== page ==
Self-weight consolidation plays a major role in the creation of land using mud, the ripening of mud layers and, also, in the storage of contaminated mud and slurries in ponds.

Introduction

Self-weight consolidation plays a major role in the creation of land using mud, the ripening of mud layers and, also, in the storage of contaminated mud and slurries in ponds. There is a significant compaction due to self-weight consolidation at lower stresses (0.1 to 10 kPa) which gives the need for special laboratory tests and accurate modeling. The self-weight consolidation theory according to Gibson was extended to other time dependent processes: Gas production has been included in this theory and in a numerical code (Wichman 1999a and 1999b) and this was validated in the laboratory and the field (Wichman et al. 2000). The userfriendly numerical tool FSCongas has been developed, including several gas production scenarios with gas dissolution, and a choice of boundary conditions. To this tool also a simple creep model has been added (Greeuw et al. 1999).

In the hydraulic consolidation tests GASCON and HYDCON the loading condition in the Slufter disposal site – with up to 20 metres of mud at maximum effective stress of 10 kPa – has been successfully simulated (Wichman et al. 2000). In these tests the mud sample was left to consolidate and stiffen for some days, and next it was loaded gently by applying a hydraulic gradient across the mud sample. In the GASCON-tests, after the initial self- weight consolidation was finished, the hydraulic gradient was increased a several times. Settlement and pore pressures at short distances across the sample were monitored. The GASCON-cell allows for the monitoring of gas production and gas accumulation throughout the consolidation process, whereas the HYDCON-cell is suitable for saturated samples, only. In this previous research the experimental conditions were chosen carefully, resembling the field situation, as effects of thixotropy and creep were expected.

Recently, effects of thixotropy and creep were studied more closely by means of the Suction Induced Consolidation test (SIC).

Recently, effects of thixotropy and creep were studied more closely by means of the Suction Induced Consolidation test (SIC). Some results are discussed in this article. Initial sample conditions, creep and thixotropy may significantly influence consolidation performance and containment structure stability in the short and long term. Permeability of the sample affects the consolidation speed. The response of the sample permeability to a varying imposed sucking flow rate was studied and compared to the field situation.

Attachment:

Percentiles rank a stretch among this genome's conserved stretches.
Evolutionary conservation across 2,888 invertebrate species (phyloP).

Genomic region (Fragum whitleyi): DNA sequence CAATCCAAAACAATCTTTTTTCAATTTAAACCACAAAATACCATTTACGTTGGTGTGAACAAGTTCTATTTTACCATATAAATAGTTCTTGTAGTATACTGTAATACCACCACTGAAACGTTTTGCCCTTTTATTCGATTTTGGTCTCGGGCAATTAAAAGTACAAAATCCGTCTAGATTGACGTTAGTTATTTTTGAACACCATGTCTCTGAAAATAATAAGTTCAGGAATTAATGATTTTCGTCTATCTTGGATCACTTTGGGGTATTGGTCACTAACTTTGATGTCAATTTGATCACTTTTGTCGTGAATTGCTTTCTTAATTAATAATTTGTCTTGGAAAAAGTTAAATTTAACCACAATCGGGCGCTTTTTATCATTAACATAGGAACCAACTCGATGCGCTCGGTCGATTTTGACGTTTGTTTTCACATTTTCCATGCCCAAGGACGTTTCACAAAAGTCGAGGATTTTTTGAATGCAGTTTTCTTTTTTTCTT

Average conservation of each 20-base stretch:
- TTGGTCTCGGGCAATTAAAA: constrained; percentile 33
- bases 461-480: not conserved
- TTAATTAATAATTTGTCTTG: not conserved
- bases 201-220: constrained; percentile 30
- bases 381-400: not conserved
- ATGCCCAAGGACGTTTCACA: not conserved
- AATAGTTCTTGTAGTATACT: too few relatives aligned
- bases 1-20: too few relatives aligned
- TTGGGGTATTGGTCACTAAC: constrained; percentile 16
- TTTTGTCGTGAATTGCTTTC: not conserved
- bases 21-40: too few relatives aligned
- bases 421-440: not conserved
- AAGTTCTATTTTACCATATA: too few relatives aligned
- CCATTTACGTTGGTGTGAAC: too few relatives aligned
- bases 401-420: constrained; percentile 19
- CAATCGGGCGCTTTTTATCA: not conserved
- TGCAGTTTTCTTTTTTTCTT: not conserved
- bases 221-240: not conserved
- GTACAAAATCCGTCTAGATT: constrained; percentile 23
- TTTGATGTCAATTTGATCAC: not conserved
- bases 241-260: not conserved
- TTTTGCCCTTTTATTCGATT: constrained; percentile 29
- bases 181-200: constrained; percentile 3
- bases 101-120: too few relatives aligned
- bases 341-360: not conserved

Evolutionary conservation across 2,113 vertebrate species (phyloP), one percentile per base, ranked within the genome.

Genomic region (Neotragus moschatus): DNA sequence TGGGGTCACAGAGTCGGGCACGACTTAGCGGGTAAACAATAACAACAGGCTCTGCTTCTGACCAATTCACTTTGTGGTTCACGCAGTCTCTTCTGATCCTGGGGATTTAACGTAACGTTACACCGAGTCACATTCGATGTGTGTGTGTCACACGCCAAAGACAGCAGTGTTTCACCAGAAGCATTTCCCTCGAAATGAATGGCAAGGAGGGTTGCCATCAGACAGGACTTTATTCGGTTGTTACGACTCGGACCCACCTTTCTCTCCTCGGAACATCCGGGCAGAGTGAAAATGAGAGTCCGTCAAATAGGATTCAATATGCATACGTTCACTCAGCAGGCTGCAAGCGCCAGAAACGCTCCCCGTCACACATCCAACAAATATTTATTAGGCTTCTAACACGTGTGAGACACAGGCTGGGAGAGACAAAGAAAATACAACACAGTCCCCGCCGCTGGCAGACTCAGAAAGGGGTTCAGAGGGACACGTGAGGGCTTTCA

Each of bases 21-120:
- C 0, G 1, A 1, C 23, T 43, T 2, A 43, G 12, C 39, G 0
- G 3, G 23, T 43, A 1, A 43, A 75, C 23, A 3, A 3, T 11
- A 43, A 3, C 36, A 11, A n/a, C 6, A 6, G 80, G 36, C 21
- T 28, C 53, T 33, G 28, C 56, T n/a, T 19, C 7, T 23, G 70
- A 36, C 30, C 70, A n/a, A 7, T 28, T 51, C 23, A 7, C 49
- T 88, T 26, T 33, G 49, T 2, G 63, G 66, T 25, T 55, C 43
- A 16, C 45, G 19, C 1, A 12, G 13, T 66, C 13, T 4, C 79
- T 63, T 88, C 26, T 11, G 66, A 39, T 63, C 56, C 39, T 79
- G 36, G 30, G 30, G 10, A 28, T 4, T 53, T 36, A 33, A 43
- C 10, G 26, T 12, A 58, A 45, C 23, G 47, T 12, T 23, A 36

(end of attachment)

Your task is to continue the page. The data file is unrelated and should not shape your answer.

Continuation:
Time-dependent processes

Two processes were found to have a major effect at low stress levels, i.e. thixotropic stiffening and creep. Mitchell (Mitchell 2005) says: ‘Thixotropy is defined as an isothermal, reversible, time-dependent process occurring under conditions of constant composition and volume, whereby a material stiffens while at rest and softens or liquefies upon remolding’. This effect is largest in a soil structure with high water content and active clay content, as the soil particles have more freedom to rearrange, react and form bonds. Sills (Sills 1995) has shown that creep can be a mayor effect at low effective stress levels, i.e. the volume effect induced by creep is one order of magnitude larger than at higher stress levels (say 50 kPa). Creep can be considered as a time dependent adjustment of soil structure at constant effective stress, which gives a reduction in pore volume and an increase in strength. In addition, in permeability testing care should be taken not to disturb the sensitive soil structure. Permeability values might depend on the imposed sucking flow speed, which is discussed in this article.

Experimental set-up

The experimental set-up of the SIC is shown in Figure 1. A sample of freshly mixed mud is placed in a ring in a triaxial cell, which is partly filled with water. The sample can be drained at both sides or at the upper side only. The latter was the case in the consolidation tests presented here. The sample is loaded by pressing the sample against a fixed stamp, by using the load control at the bottom of the triaxial cell. At the bottom of the sample a piston pump is attached that can be used to extract a chosen discharge from the sample. In this way the sample can be consolidated by sucking water from it, but this was not done so in our research. By sucking a small amount of pore water, a permeability test can be done. The load, displacement, differential pore water pressure across the sample and cell pressure (set to 3 Bar) are measured.

Figure 1

Part of the Suction Induced Consolidation (SID) set-up.